I also opened the hive this weekend. I noticed that after the first rush, they were not building up comb as quickly as I thought they would, nor storing quite as much honey and pollen. Otherwise, they seem incredibly healthy. At bee club, many of the attendees noticed the same thing about their hives. I can’t IMG_0489say it’s good or bad, but at least consistent, so I guess that’s something!

Should be a nice quiet week!



How the Quintuplets Became Triplets

With lots of other updates.


Beulah and one of the triplets.

So after uploading my last post, I went outside to do a headcount. I generally don’t do that during the day, just at night when I’m locking them up. But I couldn’t find two of the quints earlier and usually I can eyeball everyone within 30 seconds without trying. So I starting hitting the usual spots: Under the airstream, under the addition to the house, the compost heap… nothing. So I went to the coop thinking they might be there. Well, they were, sorta. Their bodies were in the pen outside the coop — headless.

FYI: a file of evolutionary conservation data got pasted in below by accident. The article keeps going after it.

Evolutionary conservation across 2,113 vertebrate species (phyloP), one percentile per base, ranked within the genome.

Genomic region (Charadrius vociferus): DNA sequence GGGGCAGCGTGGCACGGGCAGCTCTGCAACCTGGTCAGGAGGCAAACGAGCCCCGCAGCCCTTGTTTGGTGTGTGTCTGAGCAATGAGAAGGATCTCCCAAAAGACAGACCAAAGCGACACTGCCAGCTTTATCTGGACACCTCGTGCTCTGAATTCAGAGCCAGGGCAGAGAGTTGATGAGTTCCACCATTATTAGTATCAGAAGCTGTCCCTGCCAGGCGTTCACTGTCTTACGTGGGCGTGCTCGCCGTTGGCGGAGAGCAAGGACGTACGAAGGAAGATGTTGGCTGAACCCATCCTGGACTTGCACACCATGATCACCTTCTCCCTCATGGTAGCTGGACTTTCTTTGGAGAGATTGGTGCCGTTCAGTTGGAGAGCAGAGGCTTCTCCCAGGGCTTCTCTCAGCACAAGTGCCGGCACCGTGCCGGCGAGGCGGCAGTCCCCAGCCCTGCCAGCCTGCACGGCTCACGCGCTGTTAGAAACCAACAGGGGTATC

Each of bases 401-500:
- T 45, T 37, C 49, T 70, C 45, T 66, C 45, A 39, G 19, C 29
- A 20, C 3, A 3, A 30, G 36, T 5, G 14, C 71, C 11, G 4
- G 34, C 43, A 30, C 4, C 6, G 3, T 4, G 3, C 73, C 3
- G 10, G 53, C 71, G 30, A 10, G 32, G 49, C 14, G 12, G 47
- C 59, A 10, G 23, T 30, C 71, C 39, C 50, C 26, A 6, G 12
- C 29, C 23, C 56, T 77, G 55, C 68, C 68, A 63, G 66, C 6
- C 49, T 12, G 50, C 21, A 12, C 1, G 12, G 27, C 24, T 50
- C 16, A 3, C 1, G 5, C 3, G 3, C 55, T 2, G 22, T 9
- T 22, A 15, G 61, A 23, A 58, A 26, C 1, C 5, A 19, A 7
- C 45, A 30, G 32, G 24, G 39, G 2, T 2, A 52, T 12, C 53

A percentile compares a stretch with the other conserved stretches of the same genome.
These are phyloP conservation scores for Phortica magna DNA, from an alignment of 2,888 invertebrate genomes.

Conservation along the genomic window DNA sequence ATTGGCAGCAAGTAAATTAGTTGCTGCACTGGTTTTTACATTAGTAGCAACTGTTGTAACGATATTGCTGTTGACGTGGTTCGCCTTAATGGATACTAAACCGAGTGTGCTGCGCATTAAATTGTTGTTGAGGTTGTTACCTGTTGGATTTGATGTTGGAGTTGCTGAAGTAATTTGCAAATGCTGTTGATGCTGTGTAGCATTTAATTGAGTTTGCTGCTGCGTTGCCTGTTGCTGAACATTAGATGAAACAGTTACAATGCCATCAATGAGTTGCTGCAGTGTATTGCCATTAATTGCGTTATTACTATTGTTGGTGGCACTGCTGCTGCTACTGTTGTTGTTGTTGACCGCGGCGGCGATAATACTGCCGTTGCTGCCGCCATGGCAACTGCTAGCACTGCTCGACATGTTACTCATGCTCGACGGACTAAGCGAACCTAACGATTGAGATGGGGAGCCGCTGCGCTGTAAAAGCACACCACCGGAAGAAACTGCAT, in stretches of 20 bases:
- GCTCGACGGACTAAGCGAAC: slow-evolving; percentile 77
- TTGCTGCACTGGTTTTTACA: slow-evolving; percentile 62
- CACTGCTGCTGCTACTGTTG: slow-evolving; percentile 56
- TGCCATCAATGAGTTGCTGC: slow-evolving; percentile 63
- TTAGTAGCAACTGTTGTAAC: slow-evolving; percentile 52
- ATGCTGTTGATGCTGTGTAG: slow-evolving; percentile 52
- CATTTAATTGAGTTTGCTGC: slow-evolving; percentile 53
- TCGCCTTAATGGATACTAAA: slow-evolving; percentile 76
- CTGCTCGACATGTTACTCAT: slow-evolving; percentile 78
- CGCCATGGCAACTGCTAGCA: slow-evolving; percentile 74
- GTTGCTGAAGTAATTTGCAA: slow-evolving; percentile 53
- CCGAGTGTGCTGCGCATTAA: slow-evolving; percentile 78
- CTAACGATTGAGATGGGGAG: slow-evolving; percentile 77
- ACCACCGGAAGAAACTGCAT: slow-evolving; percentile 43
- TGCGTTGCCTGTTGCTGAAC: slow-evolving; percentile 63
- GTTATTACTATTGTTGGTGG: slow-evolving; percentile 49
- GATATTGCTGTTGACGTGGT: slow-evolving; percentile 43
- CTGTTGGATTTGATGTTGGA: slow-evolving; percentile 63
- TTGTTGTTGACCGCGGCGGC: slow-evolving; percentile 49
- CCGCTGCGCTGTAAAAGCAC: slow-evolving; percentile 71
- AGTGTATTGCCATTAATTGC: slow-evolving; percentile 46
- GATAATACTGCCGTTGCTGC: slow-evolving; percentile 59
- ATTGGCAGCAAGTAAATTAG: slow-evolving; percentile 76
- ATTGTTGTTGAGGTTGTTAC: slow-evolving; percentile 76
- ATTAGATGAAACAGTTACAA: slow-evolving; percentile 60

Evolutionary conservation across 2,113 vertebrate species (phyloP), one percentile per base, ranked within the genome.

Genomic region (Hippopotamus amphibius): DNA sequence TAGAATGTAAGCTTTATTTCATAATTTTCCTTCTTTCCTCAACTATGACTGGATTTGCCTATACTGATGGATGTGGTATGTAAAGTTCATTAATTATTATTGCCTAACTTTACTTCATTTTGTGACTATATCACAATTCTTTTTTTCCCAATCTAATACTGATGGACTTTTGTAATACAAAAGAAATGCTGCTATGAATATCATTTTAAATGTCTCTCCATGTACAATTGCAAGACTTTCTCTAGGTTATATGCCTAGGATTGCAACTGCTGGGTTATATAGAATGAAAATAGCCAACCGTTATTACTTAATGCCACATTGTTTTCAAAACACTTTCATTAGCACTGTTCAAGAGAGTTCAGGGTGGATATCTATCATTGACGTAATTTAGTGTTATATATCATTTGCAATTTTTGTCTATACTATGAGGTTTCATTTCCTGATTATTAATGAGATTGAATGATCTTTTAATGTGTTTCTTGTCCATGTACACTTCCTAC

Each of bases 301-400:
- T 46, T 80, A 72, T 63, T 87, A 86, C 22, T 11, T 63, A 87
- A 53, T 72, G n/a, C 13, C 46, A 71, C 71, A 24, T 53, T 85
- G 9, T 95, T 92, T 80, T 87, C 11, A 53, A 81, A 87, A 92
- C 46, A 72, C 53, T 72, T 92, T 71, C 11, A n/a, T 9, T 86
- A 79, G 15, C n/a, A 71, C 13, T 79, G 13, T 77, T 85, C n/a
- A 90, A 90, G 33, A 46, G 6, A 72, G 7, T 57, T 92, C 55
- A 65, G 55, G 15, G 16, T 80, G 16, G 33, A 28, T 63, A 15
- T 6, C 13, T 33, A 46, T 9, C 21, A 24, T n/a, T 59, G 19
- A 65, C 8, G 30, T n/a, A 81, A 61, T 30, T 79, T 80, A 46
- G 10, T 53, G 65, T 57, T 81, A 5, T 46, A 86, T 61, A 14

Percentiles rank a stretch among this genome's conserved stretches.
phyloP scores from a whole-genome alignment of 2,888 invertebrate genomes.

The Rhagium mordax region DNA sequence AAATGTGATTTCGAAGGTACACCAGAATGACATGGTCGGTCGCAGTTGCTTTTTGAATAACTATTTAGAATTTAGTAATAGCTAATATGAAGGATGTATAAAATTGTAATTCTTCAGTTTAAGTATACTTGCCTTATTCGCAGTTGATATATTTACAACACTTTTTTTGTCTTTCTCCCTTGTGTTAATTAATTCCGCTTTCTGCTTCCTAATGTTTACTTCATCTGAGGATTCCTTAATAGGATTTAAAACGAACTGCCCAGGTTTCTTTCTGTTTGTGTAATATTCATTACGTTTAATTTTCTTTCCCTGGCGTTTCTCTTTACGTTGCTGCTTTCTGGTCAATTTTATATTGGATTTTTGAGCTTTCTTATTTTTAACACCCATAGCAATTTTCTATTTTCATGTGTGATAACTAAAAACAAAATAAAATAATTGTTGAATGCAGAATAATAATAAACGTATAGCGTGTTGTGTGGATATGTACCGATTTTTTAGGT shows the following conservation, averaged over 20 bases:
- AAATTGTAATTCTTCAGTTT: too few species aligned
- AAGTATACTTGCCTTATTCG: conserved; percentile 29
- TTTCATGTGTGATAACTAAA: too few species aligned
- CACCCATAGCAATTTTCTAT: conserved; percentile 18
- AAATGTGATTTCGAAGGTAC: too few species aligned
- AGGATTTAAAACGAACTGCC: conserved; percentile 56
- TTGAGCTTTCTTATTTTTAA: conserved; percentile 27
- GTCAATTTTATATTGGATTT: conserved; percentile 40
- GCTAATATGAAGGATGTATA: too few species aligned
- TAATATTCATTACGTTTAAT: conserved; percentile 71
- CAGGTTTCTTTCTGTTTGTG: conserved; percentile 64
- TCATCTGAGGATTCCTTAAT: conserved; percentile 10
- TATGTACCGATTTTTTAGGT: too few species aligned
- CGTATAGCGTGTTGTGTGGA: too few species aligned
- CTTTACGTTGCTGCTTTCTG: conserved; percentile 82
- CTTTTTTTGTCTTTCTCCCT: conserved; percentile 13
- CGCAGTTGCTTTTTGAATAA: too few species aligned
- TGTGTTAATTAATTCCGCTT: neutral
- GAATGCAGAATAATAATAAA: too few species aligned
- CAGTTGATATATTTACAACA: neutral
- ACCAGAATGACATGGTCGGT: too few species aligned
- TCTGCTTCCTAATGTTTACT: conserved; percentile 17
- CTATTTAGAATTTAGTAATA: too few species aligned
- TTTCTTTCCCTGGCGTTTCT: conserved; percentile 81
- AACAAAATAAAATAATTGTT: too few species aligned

My best hypothesis is a fishercat or weasel shimmied its way under the coop, dragged my poor girls out and ripped their heads off. Didn’t even eat them. After I disposed of the poor things, I spent the afternoon re-enforcing the bottom boards (lots of rocks!) of the coop, moved the solar lights around the pen, and rigged up a radio to play all night long. So far, it’s worked. The good news is we are running electric out back so that will increase the lights as well as eliminate the extensions cords I have running through the lawn to power the radio.

Survivors include Dirty Girl, Brownie, Beulah, and two other generic quints. The two dead girls were generic quints.

Beautiful Winona

Winona in better days.